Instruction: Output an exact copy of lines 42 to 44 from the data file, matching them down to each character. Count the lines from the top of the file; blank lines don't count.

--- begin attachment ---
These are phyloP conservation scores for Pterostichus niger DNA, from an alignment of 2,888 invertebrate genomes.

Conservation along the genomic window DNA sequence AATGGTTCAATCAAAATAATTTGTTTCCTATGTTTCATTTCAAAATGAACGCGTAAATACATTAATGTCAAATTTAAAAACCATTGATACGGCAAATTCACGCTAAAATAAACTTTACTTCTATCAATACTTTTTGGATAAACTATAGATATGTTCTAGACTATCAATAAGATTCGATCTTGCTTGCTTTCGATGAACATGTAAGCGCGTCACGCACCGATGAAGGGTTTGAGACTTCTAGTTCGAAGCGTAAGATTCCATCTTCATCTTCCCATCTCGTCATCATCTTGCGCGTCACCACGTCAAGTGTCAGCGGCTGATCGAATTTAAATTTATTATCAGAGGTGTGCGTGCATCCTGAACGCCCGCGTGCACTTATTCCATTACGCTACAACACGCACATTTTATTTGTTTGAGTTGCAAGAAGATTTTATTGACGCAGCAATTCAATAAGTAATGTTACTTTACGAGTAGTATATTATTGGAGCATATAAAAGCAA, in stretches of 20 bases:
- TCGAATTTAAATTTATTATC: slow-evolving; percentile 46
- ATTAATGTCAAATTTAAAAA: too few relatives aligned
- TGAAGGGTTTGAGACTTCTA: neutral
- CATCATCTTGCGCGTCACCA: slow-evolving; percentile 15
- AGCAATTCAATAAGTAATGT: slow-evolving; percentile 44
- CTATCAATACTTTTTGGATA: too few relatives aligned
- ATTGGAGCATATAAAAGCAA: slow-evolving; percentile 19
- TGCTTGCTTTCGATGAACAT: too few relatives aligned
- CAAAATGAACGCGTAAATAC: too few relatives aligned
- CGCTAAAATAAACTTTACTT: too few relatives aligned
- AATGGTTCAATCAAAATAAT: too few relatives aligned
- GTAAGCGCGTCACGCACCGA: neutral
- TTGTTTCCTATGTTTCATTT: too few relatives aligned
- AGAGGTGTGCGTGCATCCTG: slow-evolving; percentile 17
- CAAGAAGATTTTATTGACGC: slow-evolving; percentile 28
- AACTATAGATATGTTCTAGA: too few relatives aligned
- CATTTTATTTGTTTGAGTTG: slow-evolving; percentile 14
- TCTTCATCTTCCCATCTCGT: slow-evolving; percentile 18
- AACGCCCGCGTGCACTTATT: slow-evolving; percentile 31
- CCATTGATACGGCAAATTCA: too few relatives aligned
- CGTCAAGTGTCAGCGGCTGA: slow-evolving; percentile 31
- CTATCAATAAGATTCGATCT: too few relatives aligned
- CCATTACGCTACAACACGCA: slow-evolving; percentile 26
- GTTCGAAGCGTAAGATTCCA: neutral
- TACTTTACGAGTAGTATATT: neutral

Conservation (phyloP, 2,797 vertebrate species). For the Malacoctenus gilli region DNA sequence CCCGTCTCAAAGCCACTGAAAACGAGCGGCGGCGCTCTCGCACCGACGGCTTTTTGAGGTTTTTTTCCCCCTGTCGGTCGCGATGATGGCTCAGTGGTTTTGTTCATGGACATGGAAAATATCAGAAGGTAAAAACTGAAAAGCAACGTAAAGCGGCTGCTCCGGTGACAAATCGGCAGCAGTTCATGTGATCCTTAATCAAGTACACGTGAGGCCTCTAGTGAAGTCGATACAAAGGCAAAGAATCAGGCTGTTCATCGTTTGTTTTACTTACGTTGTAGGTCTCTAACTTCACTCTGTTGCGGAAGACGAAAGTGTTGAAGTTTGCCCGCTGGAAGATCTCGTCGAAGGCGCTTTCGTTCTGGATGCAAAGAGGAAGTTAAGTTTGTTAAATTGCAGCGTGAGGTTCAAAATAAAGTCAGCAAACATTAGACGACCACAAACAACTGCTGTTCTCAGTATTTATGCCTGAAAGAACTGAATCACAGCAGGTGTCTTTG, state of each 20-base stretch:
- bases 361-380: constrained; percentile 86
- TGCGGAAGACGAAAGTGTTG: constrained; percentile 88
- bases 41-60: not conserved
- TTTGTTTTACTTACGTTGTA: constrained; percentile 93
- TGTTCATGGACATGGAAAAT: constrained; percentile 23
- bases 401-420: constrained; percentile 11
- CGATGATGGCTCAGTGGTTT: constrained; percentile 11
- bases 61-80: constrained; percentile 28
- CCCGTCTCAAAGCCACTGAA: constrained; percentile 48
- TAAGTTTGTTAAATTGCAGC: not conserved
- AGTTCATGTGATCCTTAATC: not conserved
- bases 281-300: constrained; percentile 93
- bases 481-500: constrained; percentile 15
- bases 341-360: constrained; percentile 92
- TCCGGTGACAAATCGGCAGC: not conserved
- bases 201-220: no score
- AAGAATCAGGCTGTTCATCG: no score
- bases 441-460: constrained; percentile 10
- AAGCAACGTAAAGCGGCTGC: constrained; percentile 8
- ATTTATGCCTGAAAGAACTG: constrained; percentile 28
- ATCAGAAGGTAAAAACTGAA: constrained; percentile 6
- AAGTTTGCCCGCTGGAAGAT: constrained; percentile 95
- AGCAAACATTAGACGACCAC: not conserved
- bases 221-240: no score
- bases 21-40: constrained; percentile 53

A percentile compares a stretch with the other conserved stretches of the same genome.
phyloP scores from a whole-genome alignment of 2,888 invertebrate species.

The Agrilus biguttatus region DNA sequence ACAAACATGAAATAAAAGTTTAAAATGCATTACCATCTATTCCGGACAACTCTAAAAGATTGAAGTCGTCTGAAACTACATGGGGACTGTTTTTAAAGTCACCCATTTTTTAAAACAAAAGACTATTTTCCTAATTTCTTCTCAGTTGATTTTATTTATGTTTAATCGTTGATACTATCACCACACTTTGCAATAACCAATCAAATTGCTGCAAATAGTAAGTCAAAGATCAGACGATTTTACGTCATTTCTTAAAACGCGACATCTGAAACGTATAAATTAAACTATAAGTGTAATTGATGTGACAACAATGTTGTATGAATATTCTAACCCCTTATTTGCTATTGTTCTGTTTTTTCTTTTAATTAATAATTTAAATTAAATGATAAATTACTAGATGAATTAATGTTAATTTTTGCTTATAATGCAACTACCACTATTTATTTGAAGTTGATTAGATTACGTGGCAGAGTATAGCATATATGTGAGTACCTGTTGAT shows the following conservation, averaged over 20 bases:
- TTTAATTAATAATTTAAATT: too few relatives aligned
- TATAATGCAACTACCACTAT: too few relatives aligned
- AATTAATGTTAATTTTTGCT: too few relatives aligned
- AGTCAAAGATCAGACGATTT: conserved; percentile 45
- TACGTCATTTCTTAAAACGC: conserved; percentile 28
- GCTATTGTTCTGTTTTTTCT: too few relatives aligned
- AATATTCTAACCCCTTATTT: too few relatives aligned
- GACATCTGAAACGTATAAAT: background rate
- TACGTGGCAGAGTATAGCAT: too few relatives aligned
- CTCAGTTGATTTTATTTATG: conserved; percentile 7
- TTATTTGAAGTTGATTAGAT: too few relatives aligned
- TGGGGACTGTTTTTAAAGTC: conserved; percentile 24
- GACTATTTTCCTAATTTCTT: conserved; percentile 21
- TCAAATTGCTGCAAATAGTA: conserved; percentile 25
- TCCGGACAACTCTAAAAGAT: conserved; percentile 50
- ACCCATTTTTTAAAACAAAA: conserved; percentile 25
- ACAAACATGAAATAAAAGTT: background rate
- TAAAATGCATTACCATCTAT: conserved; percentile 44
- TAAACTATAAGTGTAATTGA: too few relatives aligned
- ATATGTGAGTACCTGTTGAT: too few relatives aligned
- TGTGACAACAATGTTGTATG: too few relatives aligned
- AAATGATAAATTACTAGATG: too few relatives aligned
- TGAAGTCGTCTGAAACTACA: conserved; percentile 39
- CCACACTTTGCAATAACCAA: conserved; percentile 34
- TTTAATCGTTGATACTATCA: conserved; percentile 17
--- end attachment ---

- bases 341-360: constrained; percentile 92
- TCCGGTGACAAATCGGCAGC: not conserved
- bases 201-220: no score